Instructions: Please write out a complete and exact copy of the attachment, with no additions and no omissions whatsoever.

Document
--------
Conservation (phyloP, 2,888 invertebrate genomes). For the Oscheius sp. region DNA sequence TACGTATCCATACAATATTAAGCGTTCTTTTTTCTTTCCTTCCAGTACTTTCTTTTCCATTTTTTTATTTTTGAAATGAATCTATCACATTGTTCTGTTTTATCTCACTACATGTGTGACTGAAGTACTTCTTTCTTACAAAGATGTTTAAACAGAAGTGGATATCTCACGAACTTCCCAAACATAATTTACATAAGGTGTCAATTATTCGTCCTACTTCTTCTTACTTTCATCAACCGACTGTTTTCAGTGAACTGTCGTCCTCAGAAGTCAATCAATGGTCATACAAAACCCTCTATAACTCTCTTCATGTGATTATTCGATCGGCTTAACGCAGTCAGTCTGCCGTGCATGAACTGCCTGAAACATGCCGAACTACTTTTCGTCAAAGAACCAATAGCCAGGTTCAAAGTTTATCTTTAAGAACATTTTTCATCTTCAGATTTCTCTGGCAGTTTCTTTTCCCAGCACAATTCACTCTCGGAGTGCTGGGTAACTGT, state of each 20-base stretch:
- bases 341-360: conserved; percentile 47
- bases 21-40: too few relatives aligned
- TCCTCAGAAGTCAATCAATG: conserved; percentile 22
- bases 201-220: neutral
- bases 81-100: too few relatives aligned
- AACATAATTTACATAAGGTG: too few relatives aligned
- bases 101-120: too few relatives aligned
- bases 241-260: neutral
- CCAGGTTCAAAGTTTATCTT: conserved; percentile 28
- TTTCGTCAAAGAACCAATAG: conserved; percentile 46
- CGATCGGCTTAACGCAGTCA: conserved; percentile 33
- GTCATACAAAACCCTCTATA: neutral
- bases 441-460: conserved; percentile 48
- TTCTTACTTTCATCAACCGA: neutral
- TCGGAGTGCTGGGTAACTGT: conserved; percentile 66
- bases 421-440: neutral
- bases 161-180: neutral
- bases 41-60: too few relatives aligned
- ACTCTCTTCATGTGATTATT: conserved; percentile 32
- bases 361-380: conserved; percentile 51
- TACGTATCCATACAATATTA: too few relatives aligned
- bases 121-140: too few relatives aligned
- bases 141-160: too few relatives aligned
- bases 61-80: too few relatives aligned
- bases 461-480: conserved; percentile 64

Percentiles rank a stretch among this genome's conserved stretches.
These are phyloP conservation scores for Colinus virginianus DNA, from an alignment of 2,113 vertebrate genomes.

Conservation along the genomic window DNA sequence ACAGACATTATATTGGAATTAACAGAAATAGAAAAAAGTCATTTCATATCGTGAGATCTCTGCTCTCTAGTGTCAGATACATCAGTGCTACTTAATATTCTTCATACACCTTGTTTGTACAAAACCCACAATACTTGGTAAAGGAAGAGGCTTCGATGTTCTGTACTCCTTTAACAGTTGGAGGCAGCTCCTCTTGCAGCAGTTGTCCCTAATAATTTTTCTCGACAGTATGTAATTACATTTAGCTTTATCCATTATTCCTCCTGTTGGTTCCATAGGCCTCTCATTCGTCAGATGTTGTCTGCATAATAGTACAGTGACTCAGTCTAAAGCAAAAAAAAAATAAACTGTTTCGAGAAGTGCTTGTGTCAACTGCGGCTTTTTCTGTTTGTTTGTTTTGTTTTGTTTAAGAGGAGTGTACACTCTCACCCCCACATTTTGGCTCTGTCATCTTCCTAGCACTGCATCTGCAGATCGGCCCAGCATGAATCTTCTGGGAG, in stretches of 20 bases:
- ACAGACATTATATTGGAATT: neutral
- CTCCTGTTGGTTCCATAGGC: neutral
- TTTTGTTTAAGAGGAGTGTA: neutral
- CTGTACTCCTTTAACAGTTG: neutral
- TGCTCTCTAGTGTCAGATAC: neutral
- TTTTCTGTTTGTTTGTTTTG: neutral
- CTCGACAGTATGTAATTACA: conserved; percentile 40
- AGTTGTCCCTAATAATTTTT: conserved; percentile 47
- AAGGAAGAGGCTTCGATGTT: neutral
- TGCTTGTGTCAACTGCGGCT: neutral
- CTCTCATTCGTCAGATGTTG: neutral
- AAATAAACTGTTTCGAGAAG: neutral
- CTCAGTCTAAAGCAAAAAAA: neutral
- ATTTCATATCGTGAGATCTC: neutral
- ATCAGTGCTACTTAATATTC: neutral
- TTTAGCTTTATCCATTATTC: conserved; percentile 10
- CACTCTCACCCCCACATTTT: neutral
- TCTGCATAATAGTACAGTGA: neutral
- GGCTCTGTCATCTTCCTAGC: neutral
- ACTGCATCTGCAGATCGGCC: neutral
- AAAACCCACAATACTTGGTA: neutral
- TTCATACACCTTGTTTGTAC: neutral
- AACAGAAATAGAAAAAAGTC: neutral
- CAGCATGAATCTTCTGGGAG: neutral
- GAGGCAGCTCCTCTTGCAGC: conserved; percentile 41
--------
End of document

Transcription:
Conservation (phyloP, 2,888 invertebrate genomes). For the Oscheius sp. region DNA sequence TACGTATCCATACAATATTAAGCGTTCTTTTTTCTTTCCTTCCAGTACTTTCTTTTCCATTTTTTTATTTTTGAAATGAATCTATCACATTGTTCTGTTTTATCTCACTACATGTGTGACTGAAGTACTTCTTTCTTACAAAGATGTTTAAACAGAAGTGGATATCTCACGAACTTCCCAAACATAATTTACATAAGGTGTCAATTATTCGTCCTACTTCTTCTTACTTTCATCAACCGACTGTTTTCAGTGAACTGTCGTCCTCAGAAGTCAATCAATGGTCATACAAAACCCTCTATAACTCTCTTCATGTGATTATTCGATCGGCTTAACGCAGTCAGTCTGCCGTGCATGAACTGCCTGAAACATGCCGAACTACTTTTCGTCAAAGAACCAATAGCCAGGTTCAAAGTTTATCTTTAAGAACATTTTTCATCTTCAGATTTCTCTGGCAGTTTCTTTTCCCAGCACAATTCACTCTCGGAGTGCTGGGTAACTGT, state of each 20-base stretch:
- bases 341-360: conserved; percentile 47
- bases 21-40: too few relatives aligned
- TCCTCAGAAGTCAATCAATG: conserved; percentile 22
- bases 201-220: neutral
- bases 81-100: too few relatives aligned
- AACATAATTTACATAAGGTG: too few relatives aligned
- bases 101-120: too few relatives aligned
- bases 241-260: neutral
- CCAGGTTCAAAGTTTATCTT: conserved; percentile 28
- TTTCGTCAAAGAACCAATAG: conserved; percentile 46
- CGATCGGCTTAACGCAGTCA: conserved; percentile 33
- GTCATACAAAACCCTCTATA: neutral
- bases 441-460: conserved; percentile 48
- TTCTTACTTTCATCAACCGA: neutral
- TCGGAGTGCTGGGTAACTGT: conserved; percentile 66
- bases 421-440: neutral
- bases 161-180: neutral
- bases 41-60: too few relatives aligned
- ACTCTCTTCATGTGATTATT: conserved; percentile 32
- bases 361-380: conserved; percentile 51
- TACGTATCCATACAATATTA: too few relatives aligned
- bases 121-140: too few relatives aligned
- bases 141-160: too few relatives aligned
- bases 61-80: too few relatives aligned
- bases 461-480: conserved; percentile 64

Percentiles rank a stretch among this genome's conserved stretches.
These are phyloP conservation scores for Colinus virginianus DNA, from an alignment of 2,113 vertebrate genomes.

Conservation along the genomic window DNA sequence ACAGACATTATATTGGAATTAACAGAAATAGAAAAAAGTCATTTCATATCGTGAGATCTCTGCTCTCTAGTGTCAGATACATCAGTGCTACTTAATATTCTTCATACACCTTGTTTGTACAAAACCCACAATACTTGGTAAAGGAAGAGGCTTCGATGTTCTGTACTCCTTTAACAGTTGGAGGCAGCTCCTCTTGCAGCAGTTGTCCCTAATAATTTTTCTCGACAGTATGTAATTACATTTAGCTTTATCCATTATTCCTCCTGTTGGTTCCATAGGCCTCTCATTCGTCAGATGTTGTCTGCATAATAGTACAGTGACTCAGTCTAAAGCAAAAAAAAAATAAACTGTTTCGAGAAGTGCTTGTGTCAACTGCGGCTTTTTCTGTTTGTTTGTTTTGTTTTGTTTAAGAGGAGTGTACACTCTCACCCCCACATTTTGGCTCTGTCATCTTCCTAGCACTGCATCTGCAGATCGGCCCAGCATGAATCTTCTGGGAG, in stretches of 20 bases:
- ACAGACATTATATTGGAATT: neutral
- CTCCTGTTGGTTCCATAGGC: neutral
- TTTTGTTTAAGAGGAGTGTA: neutral
- CTGTACTCCTTTAACAGTTG: neutral
- TGCTCTCTAGTGTCAGATAC: neutral
- TTTTCTGTTTGTTTGTTTTG: neutral
- CTCGACAGTATGTAATTACA: conserved; percentile 40
- AGTTGTCCCTAATAATTTTT: conserved; percentile 47
- AAGGAAGAGGCTTCGATGTT: neutral
- TGCTTGTGTCAACTGCGGCT: neutral
- CTCTCATTCGTCAGATGTTG: neutral
- AAATAAACTGTTTCGAGAAG: neutral
- CTCAGTCTAAAGCAAAAAAA: neutral
- ATTTCATATCGTGAGATCTC: neutral
- ATCAGTGCTACTTAATATTC: neutral
- TTTAGCTTTATCCATTATTC: conserved; percentile 10
- CACTCTCACCCCCACATTTT: neutral
- TCTGCATAATAGTACAGTGA: neutral
- GGCTCTGTCATCTTCCTAGC: neutral
- ACTGCATCTGCAGATCGGCC: neutral
- AAAACCCACAATACTTGGTA: neutral
- TTCATACACCTTGTTTGTAC: neutral
- AACAGAAATAGAAAAAAGTC: neutral
- CAGCATGAATCTTCTGGGAG: neutral
- GAGGCAGCTCCTCTTGCAGC: conserved; percentile 41